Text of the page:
Some might have had hopes that blockchain, and crypto technology, would improve cyber-security. But then we all met Sam Bankman-Fried. It seems that for every smart person trying to figure out how to keep data secure, there’s another smart person trying to figure out how to make it insecure. In this endless cat-and-mouse game, we can never know for sure who’s winning.

Some will suggest another answer: “Let’s go back to paper ballots.” To be sure, the solidity of a paper ballot is reassuring. And yet all the ballots still need to be counted—159,633,396 were cast in the 2020 presidential election—and that’ll take some electronics. And with that automation in the counting, so enters the dragon of electro-uncertainty.

So how to end that uncertainty? There’s only one way to be sure. Be on the record: “I, John (or Jane) Q. Public, cast my ballot for ___.” If there’s an identifiable person who voted in an identifiable way, then it’s always possible to check the vote against the intention, making sure the two match. With a name, and only with a name, it’s possible to trace out the chain of custody, from the voter to the vote-counter.

But what about voter privacy? The act of voting is, of course, a public record—as it has to be, otherwise fraud would really be rampant. Indeed, Republicans are militant about proper voter identification, and interestingly, the public at large overwhelmingly supports voter ID, (although professional Democrats, not so much). Although, of course, with mail-in ballots, authorities know who you voted for, even if you yourself, at present, can’t know for sure that your vote was counted.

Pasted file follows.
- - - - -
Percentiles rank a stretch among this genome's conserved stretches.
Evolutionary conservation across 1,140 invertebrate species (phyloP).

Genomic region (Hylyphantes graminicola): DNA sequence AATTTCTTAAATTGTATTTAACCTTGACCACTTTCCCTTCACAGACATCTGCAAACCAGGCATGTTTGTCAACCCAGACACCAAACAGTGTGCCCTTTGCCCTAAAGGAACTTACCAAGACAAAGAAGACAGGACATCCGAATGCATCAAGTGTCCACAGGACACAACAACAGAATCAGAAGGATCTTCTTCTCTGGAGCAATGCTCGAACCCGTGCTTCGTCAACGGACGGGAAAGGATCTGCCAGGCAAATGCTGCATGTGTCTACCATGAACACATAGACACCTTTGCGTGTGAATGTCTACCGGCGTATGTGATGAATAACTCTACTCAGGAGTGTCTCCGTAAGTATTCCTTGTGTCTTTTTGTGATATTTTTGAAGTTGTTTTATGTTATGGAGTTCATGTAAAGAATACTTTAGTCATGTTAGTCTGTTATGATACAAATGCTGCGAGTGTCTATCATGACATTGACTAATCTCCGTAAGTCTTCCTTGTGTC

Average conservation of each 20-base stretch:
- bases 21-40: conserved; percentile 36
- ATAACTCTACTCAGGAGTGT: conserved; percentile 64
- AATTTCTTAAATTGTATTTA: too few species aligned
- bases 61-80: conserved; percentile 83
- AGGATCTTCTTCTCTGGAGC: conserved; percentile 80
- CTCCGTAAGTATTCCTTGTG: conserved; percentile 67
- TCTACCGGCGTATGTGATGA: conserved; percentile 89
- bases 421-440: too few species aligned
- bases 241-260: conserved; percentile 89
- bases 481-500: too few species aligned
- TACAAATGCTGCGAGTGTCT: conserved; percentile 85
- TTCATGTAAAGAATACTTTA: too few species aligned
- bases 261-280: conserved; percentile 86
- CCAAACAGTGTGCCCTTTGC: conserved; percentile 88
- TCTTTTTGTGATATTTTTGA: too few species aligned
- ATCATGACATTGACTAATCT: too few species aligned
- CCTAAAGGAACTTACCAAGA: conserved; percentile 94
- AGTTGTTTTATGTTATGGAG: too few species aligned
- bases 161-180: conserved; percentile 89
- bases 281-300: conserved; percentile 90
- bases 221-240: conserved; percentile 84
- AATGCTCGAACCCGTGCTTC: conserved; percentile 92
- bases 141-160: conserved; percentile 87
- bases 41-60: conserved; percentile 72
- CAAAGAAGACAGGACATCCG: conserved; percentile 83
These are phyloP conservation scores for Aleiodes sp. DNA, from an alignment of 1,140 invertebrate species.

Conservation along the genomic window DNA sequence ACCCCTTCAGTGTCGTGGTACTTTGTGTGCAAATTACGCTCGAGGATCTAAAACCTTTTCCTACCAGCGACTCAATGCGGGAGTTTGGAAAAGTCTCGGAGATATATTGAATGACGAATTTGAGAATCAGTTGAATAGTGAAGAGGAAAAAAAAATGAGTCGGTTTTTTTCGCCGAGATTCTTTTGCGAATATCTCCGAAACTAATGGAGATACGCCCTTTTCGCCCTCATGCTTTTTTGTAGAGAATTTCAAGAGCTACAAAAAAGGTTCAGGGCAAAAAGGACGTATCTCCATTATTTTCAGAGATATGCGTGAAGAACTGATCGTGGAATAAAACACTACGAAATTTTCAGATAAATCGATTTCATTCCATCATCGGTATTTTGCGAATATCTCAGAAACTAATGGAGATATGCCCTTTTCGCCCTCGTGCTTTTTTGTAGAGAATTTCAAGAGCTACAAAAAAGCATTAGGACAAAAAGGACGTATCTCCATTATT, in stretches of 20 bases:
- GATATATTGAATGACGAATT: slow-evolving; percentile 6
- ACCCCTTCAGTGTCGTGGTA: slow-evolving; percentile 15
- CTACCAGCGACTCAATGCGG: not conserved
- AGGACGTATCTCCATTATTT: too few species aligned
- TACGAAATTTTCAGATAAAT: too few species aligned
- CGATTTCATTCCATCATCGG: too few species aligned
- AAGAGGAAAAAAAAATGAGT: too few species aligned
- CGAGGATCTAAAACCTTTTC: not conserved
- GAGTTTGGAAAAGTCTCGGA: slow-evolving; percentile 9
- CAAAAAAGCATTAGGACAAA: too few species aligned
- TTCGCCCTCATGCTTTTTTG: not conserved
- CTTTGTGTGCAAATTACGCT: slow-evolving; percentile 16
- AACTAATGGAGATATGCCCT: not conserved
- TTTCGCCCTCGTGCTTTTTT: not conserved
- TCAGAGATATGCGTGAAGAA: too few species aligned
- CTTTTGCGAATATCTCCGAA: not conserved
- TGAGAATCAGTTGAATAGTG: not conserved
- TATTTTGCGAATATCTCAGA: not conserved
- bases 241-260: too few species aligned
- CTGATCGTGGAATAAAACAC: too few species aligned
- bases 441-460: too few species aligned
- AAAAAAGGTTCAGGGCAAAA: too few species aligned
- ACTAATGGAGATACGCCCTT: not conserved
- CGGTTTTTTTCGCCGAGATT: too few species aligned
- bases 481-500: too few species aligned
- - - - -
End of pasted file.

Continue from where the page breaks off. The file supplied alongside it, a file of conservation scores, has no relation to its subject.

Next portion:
Admittedly the idea of public ballots is a significant change. But it was only in the late 19th century was the idea of a secret ballot imported from Australia. Prior to that, voters dropped ballots in different bowls, or sometimes they just voted by a show of hands. In his classic work, “Democracy in America,” Alexis de Tocqueville praised the New England town meeting, where citizens could speak openly, witnessed, of course, by their fellow citizens: “Township institutions . . . give the people the taste for freedom and the art of being free.” Does that sound so bad?

Maybe the secret ballot was right solution for a different era. But now, in this era, a different approach is needed. And that new thinking doesn’t have to come all at once: Let it be an experiment in a state, a “laboratory of democracy.” In the meantime, let Democratic operatives explain why they think their voters—or “voters”—should be kept hidden.

Transparent balloting, with a transparent chain of custody, would all but eliminate vote fraud.

James P. Pinkerton, a former White House domestic policy aide to Presidents Ronald Reagan and George H. W. Bush, and is a former Fox News contributor.

The views and opinions expressed in this commentary are those of the author and do not reflect the official position of the Daily Caller News Foundation.